Douglas B. Laney, an analyst with Gartner, makes a strong appearance with his first book, on a topic which is growing in strategic importance. Data analytics is a strong aspect of our consulting practice at Innovation Vista, and a key tool as we help organizations “Monetize” their tech & data.
GAAP may not accept organizational data as an asset, but choosing between two companies with the same financial metrics but vastly different levels and usage of data, it’s clear which the market should value more highly.
Laney provides multiple examples of organizations who’ve monetized their data successfully, from multiple industries, and points to some of the unique aspects of data which are not shared by other company assets: non-rivalrousness (when consumption by one consumer does not prevent simultaneous consumption by others) and non-depletability (when consumption does not prevent future consumption in similar/different ways).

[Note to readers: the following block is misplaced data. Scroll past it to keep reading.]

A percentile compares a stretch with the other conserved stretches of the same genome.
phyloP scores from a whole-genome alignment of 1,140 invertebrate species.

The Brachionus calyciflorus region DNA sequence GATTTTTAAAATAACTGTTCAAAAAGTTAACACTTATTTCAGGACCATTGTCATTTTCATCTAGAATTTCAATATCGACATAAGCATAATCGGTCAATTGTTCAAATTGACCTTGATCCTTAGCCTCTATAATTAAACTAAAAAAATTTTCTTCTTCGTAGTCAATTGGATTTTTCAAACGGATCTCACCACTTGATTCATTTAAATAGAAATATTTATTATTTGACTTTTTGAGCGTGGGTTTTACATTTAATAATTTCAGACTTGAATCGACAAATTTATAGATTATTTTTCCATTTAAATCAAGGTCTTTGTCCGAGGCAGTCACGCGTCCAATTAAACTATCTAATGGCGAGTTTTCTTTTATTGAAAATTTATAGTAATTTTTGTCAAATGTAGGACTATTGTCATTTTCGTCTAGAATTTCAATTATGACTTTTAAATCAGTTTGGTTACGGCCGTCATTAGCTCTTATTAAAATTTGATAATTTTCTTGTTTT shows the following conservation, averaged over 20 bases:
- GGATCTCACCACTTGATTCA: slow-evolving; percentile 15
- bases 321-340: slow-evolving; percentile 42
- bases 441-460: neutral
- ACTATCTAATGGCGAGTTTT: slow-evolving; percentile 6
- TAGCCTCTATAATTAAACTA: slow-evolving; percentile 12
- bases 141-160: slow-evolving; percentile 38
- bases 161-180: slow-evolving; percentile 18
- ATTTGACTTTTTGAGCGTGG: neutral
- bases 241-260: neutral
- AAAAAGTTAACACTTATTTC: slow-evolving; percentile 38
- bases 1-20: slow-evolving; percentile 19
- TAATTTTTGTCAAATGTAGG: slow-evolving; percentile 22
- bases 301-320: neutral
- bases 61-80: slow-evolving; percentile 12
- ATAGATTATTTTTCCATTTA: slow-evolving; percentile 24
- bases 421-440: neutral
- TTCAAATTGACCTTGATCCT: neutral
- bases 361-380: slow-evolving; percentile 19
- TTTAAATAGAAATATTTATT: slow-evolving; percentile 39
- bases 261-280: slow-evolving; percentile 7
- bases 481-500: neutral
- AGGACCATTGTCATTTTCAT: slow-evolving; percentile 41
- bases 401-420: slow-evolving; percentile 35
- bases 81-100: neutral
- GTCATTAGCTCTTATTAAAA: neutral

Near the end of the book Laney dives deeper and provides thoughts on ways valuations might be calculated for various types of data. Five variables might contribute to these equations:
- data quality metrics
- user surveys
- administrative costs
- market pricing
- controlled experiments
More could have been said on this topic, and our framework for Monetizing IT & Data factors in other variables including the marginal efficiencies and potential incremental revenue gained by leveraging the data in descriptive (BI) or predictive (AI) analytics.
Overall though the book serves as a thought-provoking introduction to the idea, and the science, of treating data as a strategic asset for an organization. It is well worth a read.